When it comes to storage there are a few things to take into consideration. The max transfer speed, the capacity and of course the type of drive. The big two on the market are Hard Disk Drives and Solid State Drives, HDD and SSD for short. Both have their positives and negatives. HDD’s tend to be less expensive and have larger storage, but their transfer speeds are much lower. SSD’s are far more expensive per gigabyte but have much faster data transfer.
Types of Hard Drives for Gaming PC
Your HDD is your work horse. For me, and for the budget conscious, they form the bedrock of your storage. The price difference is genuinely huge, the cheapest 500GB HDD I’ve been able to find was under forty bucks, whereas the cheapest SSD in the same size I could find was $119.99. Now, you can get smaller drives for far less, and for a budget build it’s what I would recommend.
You see, when you install your operating system, whether it’s OSX, Windows or some variant of linux, on a HDD your boot time is measured in minutes. There are some tricks you can do to speed it up, but trust me when I say installing on an SSD is considerable faster. Measured in seconds, not kidding. You can get a 60GB SSD for thirty five dollars, which is more than big enough for an x64 Windows 10 install. You must also be aware of the size of the drives, physical dimensions. HDD’s are 3.5 inch drive while SSD’s are 2.5 inch drives. Most cases allow for both drives to be fitted to the same size of bay, but not all.
There is a third option. Hybrid drives. They are a combination of both a HDD and an SSD, though I wouldn’t really advise one unless you’re really stuck for space. All of the cases I will be recommending have more than enough room for multiple drives so there is no need to consider these more expensive Hybrid drives.
Now, I’m going to have a look at the least expensive options. This is a budget article after all, so our primary concern is the price. In the motherboard article I briefly mentioned the SATA ports on each of the boards. Only one of them did not support SATA3, so I will be recommending only one SATA2 HDD. I’ll be recommending in pairs, an SSD for your OS and a HDD for pretty much everything else.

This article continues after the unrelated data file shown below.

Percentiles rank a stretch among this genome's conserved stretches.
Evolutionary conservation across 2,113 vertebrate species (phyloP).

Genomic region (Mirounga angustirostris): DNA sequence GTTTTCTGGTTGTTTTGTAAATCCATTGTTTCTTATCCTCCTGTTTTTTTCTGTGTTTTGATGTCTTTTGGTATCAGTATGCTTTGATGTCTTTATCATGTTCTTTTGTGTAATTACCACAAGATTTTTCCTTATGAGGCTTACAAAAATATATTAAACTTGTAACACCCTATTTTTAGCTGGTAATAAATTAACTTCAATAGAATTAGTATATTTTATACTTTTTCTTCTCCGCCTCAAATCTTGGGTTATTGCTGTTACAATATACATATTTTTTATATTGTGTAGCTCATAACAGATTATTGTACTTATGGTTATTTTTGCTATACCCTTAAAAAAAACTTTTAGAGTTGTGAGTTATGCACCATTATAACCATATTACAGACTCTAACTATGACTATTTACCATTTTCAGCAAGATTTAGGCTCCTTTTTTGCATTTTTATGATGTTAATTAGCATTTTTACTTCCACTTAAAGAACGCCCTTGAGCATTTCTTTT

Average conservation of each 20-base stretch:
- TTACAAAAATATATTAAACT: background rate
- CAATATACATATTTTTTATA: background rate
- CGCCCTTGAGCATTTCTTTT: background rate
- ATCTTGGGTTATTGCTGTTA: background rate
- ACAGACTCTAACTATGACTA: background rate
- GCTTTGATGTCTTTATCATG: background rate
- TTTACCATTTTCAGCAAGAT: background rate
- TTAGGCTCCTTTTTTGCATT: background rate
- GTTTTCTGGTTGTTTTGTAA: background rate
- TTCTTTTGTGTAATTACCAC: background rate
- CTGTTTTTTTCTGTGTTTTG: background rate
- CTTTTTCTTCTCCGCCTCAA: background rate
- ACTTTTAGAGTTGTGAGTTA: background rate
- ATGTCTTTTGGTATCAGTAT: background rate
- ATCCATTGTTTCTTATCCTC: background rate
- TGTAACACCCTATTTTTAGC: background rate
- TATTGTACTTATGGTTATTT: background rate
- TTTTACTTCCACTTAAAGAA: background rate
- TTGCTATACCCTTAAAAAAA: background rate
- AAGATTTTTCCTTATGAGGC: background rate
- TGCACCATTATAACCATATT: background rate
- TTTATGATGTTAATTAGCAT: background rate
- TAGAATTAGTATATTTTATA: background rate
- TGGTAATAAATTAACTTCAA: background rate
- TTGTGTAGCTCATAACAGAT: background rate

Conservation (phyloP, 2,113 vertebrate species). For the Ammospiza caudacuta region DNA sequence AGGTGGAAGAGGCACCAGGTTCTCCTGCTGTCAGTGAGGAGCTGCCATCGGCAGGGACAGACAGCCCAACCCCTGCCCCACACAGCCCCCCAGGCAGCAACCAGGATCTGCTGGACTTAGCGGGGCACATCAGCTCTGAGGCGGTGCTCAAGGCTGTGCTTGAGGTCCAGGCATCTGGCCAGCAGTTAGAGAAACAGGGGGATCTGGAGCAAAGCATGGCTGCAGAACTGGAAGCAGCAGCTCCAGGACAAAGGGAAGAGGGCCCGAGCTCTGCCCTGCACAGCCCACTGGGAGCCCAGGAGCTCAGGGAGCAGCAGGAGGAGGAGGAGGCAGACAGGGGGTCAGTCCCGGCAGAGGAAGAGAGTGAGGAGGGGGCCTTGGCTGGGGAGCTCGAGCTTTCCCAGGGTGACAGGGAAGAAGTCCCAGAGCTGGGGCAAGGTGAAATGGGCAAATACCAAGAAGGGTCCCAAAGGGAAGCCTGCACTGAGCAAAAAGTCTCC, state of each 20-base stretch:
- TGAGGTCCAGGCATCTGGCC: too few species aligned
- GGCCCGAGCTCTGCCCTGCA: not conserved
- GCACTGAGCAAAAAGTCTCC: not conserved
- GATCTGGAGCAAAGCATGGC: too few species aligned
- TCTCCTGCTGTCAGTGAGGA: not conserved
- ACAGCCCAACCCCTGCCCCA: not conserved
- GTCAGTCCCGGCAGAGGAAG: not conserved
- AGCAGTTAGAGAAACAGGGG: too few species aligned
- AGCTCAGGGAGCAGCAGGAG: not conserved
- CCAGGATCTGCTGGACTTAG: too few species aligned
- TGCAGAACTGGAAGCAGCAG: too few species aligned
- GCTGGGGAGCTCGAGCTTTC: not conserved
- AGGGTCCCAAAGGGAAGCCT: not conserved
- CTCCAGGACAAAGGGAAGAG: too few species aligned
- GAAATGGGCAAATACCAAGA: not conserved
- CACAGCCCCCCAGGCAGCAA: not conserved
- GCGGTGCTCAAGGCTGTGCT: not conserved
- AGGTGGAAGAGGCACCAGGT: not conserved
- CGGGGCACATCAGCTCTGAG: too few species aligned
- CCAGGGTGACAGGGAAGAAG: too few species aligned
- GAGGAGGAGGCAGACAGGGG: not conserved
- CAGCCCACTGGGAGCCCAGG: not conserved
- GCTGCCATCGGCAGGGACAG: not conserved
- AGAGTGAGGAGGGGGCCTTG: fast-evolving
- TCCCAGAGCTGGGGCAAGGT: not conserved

Best Cheap SSD & HDD’s 2016
First up is the bottom of the barrel. The cheapest HDD SSD combo would be the and the Seagate Pipeline HD 500GB. The Patriot would cost you $34.99 and the HDD $36.95. A rare case of the SSD being cheaper. The read/write speeds on the SSD are impressive, you tend to find a very throttled write speed on cheaper SSD but here we have a 530MB/s read and a 430MB/s write speed, which is not that much slower than the larger capacity models. Remember that the SSD is for your OS and maybe a few of your most used programs. The Seagate runs at 5900 RPM, so data access is a little slow, but it is cheaper and uses less power than its 7200 RPM cousins. It is a SATA2 drive, but it will still work in a SATA3 port. I still have an old 500GB SATA2 in my rig as back up storage, but it will still do the job as a main drive.
Next a look at a slightly more expensive option, the HyperX Fury 2.5″ 120GB and the Western Digital Caviar Blue 1TB. The pair are still affordable, at $49.99 each. The HyperX being twice the size of the Patriot allows for more versatility. It has a flat 500GB/s read/write speed, so the read is a little slower but the write is a little faster. The size means that not only can you install your OS on the SSD, but you can put a few games on it too. It doesn’t add much to most games, but for games with a large distance LOD, like Skyrim, you’ll notice a decent increase in performance. The Western Digital drive has a trusted brand, I have one myself, and a full terabyte is a good baseline, it’ll take you quite a while to fill it. It runs at a faster 7200 RPM, so accessing data is much quicker than with the slower Seagate. It’s a SATA3 drive, so you can take advantage of those ports on the better mobos I recommended. Overall I would consider this to be the go to entry level set up, if you have a little extra to spend then read on.
Finally the recommendation for the richest of the poor. The Samsung 850 EVO-Series 120GB and the Hitachi Deskstar 2TB. The Samsung Evo series of SSD are fantastic. The build quality is a cut above the others on this list and it has higher read/write speeds too, 540 GBs/520 GBs. It costs as little as $67.88 and is an excellent choice for a first build. The rest of the benefits from the HyperX SSD apply here also, space left over after OS install, lightning fast transfer speeds and still at a great price. As for the Hitachi Deskstar it isn’t the faster drive on the market but for a combination of price and performance it is a hard HDD to beat. I’ve found it for as little as $62.00, which is a bargain for 2TB of storage. Overall this is the pair you want in your first build, if you can afford it.
The Final Word on Budget Drives & Storage
So there we have it, a nice little triumvirate of storage solutions for your budget gaming computer. The usual rules apply, look for the parts second hand for better bargains. But there is one unique caveat here. SSD’s have a limited number of read/writes. Now, the number is huge, something like 5GB of writes everyday for five years, but you get closer to it if you buy the parts second hand. I bought a small SSD, Samsung EVO, for my OS when I found it in a local shop second hand at a ludicrously low price and it has stood me well these last few years.
For the extremely budget conscious of you out there, with little more than pocket change to spare after buying the other parts for your first rig, know this. You can simply remove the SSD for your shopping list. I only include them here because of how awesome they are. They are by no means a necessity. A HDD will do you just fine.
Remember to take a look at all the articles in this series on building a budget gaming computer.